To the viewers disparage the clothing, I am curious as to where you reside and if the gay community there is still trapped in the early 2000s. The Queer Eye laws of fashion that seemed to be etched into stone tablets during that time are not necessarily canon anymore. Areas like Portland, Seattle, San Francisco, and Manhattan’s East Village are rife with gay men whose closets are stocked with vintage t-shirts, flannel button-downs, and skinny yet comfortable-looking jeans. They’re tattooed, bearded, and their look comes across as casual and effortless. If the wardrobe department of Looking was attempting to keep the authenticity regarding the physical appearance of San Francisco’s gay community, they hit the nail on the head. Sorry, nay-sayers, your argument for waxed bodies, manicured eyebrows, Prada loafers is invalid.

Russell Tovey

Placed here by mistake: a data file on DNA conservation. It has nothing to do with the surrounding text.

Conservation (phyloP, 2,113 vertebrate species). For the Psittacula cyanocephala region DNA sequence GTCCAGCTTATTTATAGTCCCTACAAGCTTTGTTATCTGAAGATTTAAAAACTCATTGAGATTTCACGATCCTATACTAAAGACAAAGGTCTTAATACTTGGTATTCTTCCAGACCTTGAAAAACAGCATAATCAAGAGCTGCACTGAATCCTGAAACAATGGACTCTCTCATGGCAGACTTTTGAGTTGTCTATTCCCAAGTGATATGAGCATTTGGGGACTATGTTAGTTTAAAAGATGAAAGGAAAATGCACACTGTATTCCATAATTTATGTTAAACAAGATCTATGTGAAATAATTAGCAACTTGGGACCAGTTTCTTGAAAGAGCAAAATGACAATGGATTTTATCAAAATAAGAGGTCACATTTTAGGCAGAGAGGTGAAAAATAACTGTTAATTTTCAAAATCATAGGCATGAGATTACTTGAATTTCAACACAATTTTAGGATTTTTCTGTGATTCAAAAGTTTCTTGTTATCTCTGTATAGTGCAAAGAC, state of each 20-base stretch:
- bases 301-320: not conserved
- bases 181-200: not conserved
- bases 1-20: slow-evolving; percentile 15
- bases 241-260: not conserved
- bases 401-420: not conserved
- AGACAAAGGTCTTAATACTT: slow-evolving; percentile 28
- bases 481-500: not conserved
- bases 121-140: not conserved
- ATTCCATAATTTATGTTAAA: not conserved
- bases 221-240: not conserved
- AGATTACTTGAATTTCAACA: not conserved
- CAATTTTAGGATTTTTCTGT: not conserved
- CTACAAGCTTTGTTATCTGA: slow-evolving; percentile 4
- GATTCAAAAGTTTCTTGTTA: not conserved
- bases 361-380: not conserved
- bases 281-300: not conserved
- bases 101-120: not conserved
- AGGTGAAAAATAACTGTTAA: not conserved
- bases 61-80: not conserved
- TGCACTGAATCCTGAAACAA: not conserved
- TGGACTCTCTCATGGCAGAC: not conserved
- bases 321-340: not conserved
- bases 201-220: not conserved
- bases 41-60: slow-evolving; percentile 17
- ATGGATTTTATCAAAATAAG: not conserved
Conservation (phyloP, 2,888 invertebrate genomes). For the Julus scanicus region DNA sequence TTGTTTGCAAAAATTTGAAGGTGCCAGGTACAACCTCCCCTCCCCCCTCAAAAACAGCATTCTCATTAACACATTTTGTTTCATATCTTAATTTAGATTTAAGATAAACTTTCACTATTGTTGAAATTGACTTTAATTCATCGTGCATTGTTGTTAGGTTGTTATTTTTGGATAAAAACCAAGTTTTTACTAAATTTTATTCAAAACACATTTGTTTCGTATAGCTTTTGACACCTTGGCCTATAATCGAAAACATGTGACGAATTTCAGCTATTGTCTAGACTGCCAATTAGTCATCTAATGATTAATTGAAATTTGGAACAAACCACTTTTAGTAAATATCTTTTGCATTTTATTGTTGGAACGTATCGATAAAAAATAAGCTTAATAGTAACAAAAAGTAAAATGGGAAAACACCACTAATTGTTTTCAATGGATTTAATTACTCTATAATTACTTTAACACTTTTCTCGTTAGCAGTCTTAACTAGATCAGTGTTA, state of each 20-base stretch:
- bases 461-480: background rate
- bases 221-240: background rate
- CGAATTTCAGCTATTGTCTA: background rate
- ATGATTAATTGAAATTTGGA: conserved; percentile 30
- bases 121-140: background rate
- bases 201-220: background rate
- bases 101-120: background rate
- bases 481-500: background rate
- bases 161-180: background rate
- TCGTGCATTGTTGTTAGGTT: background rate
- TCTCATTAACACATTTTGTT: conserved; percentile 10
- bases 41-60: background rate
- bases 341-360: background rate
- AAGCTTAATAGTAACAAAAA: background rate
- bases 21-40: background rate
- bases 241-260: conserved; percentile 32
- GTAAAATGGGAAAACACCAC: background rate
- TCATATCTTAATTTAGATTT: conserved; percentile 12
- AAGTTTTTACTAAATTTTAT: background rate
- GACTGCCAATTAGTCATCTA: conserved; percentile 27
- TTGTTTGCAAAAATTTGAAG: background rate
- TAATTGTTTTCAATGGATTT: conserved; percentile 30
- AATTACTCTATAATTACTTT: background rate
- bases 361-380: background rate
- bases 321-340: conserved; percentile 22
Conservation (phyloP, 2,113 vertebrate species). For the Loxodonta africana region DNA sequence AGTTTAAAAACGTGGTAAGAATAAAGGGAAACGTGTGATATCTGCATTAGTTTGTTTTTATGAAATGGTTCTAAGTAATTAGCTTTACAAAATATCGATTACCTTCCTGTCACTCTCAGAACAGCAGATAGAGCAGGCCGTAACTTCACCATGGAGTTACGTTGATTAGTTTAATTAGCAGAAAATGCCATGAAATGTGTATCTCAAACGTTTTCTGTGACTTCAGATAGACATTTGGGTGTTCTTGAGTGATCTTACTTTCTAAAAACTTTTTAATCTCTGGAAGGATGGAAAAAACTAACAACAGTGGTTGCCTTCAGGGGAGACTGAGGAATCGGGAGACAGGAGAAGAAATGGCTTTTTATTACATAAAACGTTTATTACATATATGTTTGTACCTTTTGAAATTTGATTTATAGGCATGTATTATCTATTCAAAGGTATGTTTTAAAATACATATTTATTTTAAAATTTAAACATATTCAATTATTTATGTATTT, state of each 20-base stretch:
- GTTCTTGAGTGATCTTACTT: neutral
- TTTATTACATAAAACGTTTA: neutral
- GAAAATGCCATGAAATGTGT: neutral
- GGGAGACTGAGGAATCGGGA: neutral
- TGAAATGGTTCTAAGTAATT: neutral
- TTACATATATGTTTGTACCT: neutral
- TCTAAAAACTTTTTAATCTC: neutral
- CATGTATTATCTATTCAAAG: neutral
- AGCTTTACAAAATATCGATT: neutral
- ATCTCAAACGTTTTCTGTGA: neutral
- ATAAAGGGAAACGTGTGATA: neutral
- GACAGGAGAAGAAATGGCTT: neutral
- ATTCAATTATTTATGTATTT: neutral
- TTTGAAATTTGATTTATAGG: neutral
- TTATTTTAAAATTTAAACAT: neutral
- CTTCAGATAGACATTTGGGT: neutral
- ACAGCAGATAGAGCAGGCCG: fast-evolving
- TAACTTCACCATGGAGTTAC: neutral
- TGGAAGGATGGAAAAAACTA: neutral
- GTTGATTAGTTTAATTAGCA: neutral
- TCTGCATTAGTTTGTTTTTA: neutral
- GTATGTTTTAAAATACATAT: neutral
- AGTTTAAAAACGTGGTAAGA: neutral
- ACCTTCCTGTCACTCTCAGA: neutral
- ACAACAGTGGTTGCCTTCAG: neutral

Russell Tovey

The disapproval of the way sex/nudity is handled on the show is worthy of nothing less than an eye-roll. The most common argument that has been tossed out on message boards is that other HBO shows, like Girls, don’t leave much up to the imagination when it comes to sex. This segment of viewers would do well with being reminded that just because two shows are on the same network, that doesn’t necessarily mean that they share any other similarities… or even SHOULD. Why should the merits of a television series rely so heavily on how hardcore the sex scenes are? With the episodes only being a half an hour long, we’ve still managed to see park cruising, a threesome, a bath house visit, a Grindr hookup. If you’re knickers are still in a twist over these scenes not being titillating enough, you may want to swap out this 30-minute time slot for another browse of XTube. It has all the uninhibited sex you could want without any of that pesky character development getting in the way.